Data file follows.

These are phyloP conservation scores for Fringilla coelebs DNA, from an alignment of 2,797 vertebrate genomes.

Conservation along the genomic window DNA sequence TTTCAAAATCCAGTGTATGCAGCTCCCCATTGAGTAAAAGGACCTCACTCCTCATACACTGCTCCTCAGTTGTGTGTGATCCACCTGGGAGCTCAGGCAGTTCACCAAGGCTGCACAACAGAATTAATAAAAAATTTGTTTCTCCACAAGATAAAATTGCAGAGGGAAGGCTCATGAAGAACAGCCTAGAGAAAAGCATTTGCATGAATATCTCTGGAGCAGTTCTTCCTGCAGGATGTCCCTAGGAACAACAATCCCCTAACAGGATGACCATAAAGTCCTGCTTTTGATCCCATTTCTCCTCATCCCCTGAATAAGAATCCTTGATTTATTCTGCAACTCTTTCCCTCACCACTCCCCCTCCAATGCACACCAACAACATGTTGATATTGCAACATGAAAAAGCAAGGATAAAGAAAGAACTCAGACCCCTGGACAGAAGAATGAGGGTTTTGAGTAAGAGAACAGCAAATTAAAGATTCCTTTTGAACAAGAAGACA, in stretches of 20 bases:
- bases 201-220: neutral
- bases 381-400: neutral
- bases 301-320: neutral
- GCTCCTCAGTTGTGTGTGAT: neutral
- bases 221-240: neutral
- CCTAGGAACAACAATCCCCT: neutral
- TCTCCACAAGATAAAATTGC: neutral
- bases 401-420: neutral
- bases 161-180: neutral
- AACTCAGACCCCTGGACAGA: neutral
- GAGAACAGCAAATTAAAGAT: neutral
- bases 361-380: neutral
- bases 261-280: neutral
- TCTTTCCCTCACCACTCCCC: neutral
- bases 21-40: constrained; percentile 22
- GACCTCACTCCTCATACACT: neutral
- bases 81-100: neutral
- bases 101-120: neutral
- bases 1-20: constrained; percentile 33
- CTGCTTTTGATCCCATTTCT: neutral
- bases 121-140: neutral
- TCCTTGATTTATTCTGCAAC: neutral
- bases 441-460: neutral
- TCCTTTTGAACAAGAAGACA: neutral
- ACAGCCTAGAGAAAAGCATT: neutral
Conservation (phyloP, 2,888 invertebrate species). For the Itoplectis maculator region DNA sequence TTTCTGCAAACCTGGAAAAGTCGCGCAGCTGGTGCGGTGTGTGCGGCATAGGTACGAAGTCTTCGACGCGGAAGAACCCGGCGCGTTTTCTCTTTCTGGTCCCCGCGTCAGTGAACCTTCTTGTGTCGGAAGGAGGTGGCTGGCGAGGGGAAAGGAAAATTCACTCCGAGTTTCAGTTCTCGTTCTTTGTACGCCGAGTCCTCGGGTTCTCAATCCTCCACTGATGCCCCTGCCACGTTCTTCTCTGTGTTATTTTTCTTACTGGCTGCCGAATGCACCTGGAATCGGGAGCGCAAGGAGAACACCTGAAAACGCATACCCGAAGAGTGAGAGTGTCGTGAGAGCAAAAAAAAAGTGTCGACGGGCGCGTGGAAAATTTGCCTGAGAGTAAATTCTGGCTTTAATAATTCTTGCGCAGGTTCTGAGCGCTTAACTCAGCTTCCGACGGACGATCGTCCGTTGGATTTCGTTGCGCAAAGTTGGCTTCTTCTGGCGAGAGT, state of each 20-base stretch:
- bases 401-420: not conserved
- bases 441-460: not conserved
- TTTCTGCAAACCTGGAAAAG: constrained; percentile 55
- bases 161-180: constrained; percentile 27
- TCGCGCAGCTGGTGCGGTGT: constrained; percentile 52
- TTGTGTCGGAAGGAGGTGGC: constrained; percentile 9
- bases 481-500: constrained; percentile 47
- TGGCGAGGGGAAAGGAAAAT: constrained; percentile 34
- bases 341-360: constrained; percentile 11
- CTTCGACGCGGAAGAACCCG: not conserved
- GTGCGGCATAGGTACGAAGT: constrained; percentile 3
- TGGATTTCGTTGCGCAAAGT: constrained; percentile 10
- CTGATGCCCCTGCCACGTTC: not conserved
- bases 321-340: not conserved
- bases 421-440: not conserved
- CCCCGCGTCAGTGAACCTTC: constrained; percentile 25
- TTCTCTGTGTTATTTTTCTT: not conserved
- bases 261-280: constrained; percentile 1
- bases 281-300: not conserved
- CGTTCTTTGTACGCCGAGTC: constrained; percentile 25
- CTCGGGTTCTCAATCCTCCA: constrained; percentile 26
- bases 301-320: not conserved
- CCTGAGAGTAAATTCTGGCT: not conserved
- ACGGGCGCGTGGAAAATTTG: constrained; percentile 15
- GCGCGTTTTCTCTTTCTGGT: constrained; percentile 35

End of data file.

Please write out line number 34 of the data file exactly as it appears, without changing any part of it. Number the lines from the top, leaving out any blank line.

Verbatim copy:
- TTGTGTCGGAAGGAGGTGGC: constrained; percentile 9